Tenants renting council houses who are looking to downsize, upsize or move closer to family are using a Facebook group to swap homes.
While most local authorities facilitate mutual transfers of council houses, tenants are finding it quicker to source people on social media.
The practice of swapping homes isn't a council scheme as such but has proven quicker than people waiting on a list for a more suitable home to become available.
Lynn Finnegan has been renting a house in Finglas, Dublin, through Co-operative Housing Ireland and is looking to upsize as she is expecting her second child.
She recently posted in the Facebook group 'council house swap', which has 18,794 members.
There are hundreds of posts from tenants looking to swap homes all over the country.
"I'm looking to swap from a two-bed apartment to a three-bed house as I'm pregnant for the second time after 14 years," she told the Irish Independent.
"I'm a legal secretary so on my salary I could never afford a mortgage so my only alternative was social housing."
Dublin City Council has approved 114 house transfers in the past five years. It also set up the site, homeswapper.ie, to help facilitate the transfer of homes.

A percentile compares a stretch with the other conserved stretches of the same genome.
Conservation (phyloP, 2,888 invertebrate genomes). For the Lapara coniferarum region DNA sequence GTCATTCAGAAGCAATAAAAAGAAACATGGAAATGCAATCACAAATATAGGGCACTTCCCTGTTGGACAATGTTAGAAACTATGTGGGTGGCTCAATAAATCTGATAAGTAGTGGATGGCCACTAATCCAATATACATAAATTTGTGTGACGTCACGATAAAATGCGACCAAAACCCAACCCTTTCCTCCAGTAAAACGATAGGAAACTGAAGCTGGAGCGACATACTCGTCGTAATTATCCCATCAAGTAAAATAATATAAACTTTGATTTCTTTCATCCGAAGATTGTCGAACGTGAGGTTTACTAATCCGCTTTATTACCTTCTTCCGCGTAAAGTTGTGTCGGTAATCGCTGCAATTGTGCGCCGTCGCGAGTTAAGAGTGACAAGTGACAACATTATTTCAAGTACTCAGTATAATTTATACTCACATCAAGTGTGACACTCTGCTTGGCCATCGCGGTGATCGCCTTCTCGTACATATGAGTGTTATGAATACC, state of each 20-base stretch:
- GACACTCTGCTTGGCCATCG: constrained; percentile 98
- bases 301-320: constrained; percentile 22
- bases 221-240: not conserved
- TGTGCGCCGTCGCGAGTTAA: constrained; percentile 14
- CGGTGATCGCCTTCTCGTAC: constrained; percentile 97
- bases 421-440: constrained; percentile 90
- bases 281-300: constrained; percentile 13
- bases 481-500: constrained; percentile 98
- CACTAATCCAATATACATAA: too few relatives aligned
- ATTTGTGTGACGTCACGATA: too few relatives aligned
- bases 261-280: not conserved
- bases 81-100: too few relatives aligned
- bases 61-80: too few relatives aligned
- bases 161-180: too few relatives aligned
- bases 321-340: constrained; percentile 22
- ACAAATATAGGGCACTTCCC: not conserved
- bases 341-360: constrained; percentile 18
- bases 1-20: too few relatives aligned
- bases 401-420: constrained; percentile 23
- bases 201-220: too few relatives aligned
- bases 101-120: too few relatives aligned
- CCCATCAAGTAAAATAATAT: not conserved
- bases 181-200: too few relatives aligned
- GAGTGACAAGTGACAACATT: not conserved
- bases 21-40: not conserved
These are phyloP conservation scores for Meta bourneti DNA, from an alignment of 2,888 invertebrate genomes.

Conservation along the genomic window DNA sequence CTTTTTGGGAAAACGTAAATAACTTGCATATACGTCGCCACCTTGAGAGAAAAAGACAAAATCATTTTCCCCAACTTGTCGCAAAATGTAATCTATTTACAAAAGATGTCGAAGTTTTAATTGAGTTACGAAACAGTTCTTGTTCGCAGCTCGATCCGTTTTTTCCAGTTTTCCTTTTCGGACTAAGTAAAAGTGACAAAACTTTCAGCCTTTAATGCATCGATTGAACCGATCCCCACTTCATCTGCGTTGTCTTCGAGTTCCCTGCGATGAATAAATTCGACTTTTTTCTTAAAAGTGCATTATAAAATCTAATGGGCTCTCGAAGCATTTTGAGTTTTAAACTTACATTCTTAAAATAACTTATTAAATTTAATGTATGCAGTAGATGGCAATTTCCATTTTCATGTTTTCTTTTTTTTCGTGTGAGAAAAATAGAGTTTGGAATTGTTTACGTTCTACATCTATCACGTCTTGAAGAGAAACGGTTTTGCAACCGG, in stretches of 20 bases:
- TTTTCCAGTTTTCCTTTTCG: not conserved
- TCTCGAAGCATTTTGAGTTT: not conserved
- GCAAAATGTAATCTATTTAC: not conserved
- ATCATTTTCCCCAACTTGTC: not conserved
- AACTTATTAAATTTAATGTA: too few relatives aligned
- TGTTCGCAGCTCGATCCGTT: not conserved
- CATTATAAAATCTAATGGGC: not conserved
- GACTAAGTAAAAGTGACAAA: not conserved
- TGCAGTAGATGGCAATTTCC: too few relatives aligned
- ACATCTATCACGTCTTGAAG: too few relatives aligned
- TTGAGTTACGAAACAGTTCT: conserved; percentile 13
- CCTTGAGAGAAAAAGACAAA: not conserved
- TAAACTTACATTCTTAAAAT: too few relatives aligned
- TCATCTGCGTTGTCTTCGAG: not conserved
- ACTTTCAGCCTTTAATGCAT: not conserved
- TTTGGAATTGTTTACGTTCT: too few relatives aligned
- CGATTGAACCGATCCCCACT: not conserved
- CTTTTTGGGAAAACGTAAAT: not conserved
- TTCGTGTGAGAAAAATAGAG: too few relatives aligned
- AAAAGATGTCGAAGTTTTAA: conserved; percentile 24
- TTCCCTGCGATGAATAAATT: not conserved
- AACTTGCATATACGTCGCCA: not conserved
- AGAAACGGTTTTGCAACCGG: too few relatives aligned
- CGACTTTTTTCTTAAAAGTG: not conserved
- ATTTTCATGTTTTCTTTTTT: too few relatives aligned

A spokesperson for Wexford County Council, one of the local authorities which allows transfers, said it was relatively unusual and "not a common occurrence".
"In general, the council only approves transfer applications for a reason of serious overcrowding, downsizing or exceptional medical reasons," the spokesperson said.
No fee applies to house swapping, each tenant must agree to accept the house in its existing condition and no pre-letting repairs are carried out.
For a house swap to occur, the tenants must have clear rent accounts, no history of anti-social behaviour and the house must be suitable to meet their needs.
The council's approval is required before any transfer is accommodated.
Some of the grounds cited for the swaps include medical reasons such as needing wheelchair access and people looking to move due to a new job. House swaps are widely used in the UK and are proving increasingly popular here.